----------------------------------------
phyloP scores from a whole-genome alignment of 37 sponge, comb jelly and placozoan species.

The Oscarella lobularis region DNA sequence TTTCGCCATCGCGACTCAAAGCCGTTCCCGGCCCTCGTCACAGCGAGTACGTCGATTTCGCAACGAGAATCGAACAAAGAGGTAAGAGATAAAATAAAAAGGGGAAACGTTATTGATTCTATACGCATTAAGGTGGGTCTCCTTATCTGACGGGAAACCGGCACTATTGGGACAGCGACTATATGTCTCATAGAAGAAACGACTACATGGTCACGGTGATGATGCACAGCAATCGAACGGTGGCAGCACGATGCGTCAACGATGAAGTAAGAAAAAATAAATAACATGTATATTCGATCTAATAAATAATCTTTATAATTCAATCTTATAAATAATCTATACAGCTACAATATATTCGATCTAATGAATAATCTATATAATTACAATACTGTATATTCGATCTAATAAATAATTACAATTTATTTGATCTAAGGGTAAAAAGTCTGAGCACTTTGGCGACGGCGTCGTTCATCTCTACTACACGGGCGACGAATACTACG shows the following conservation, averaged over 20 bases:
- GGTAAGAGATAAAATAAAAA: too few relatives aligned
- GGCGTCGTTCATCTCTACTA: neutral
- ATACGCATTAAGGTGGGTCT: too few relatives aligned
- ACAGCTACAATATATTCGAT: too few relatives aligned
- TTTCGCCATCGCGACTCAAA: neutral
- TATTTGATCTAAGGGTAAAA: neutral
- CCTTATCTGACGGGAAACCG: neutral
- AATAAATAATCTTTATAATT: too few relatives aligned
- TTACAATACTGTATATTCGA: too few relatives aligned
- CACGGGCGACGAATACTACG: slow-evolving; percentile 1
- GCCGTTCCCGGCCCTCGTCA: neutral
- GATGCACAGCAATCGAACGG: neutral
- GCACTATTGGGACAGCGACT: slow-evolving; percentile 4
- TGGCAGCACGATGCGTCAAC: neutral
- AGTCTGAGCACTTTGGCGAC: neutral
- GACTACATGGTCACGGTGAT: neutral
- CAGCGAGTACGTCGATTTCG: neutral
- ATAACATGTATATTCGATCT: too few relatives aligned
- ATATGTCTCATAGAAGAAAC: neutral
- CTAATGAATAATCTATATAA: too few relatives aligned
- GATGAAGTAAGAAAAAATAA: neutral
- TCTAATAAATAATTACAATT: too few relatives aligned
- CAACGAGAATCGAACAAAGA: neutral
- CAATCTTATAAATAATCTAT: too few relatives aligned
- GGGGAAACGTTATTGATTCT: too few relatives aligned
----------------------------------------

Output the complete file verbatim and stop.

phyloP scores from a whole-genome alignment of 37 sponge, comb jelly and placozoan species.

The Oscarella lobularis region DNA sequence TTTCGCCATCGCGACTCAAAGCCGTTCCCGGCCCTCGTCACAGCGAGTACGTCGATTTCGCAACGAGAATCGAACAAAGAGGTAAGAGATAAAATAAAAAGGGGAAACGTTATTGATTCTATACGCATTAAGGTGGGTCTCCTTATCTGACGGGAAACCGGCACTATTGGGACAGCGACTATATGTCTCATAGAAGAAACGACTACATGGTCACGGTGATGATGCACAGCAATCGAACGGTGGCAGCACGATGCGTCAACGATGAAGTAAGAAAAAATAAATAACATGTATATTCGATCTAATAAATAATCTTTATAATTCAATCTTATAAATAATCTATACAGCTACAATATATTCGATCTAATGAATAATCTATATAATTACAATACTGTATATTCGATCTAATAAATAATTACAATTTATTTGATCTAAGGGTAAAAAGTCTGAGCACTTTGGCGACGGCGTCGTTCATCTCTACTACACGGGCGACGAATACTACG shows the following conservation, averaged over 20 bases:
- GGTAAGAGATAAAATAAAAA: too few relatives aligned
- GGCGTCGTTCATCTCTACTA: neutral
- ATACGCATTAAGGTGGGTCT: too few relatives aligned
- ACAGCTACAATATATTCGAT: too few relatives aligned
- TTTCGCCATCGCGACTCAAA: neutral
- TATTTGATCTAAGGGTAAAA: neutral
- CCTTATCTGACGGGAAACCG: neutral
- AATAAATAATCTTTATAATT: too few relatives aligned
- TTACAATACTGTATATTCGA: too few relatives aligned
- CACGGGCGACGAATACTACG: slow-evolving; percentile 1
- GCCGTTCCCGGCCCTCGTCA: neutral
- GATGCACAGCAATCGAACGG: neutral
- GCACTATTGGGACAGCGACT: slow-evolving; percentile 4
- TGGCAGCACGATGCGTCAAC: neutral
- AGTCTGAGCACTTTGGCGAC: neutral
- GACTACATGGTCACGGTGAT: neutral
- CAGCGAGTACGTCGATTTCG: neutral
- ATAACATGTATATTCGATCT: too few relatives aligned
- ATATGTCTCATAGAAGAAAC: neutral
- CTAATGAATAATCTATATAA: too few relatives aligned
- GATGAAGTAAGAAAAAATAA: neutral
- TCTAATAAATAATTACAATT: too few relatives aligned
- CAACGAGAATCGAACAAAGA: neutral
- CAATCTTATAAATAATCTAT: too few relatives aligned
- GGGGAAACGTTATTGATTCT: too few relatives aligned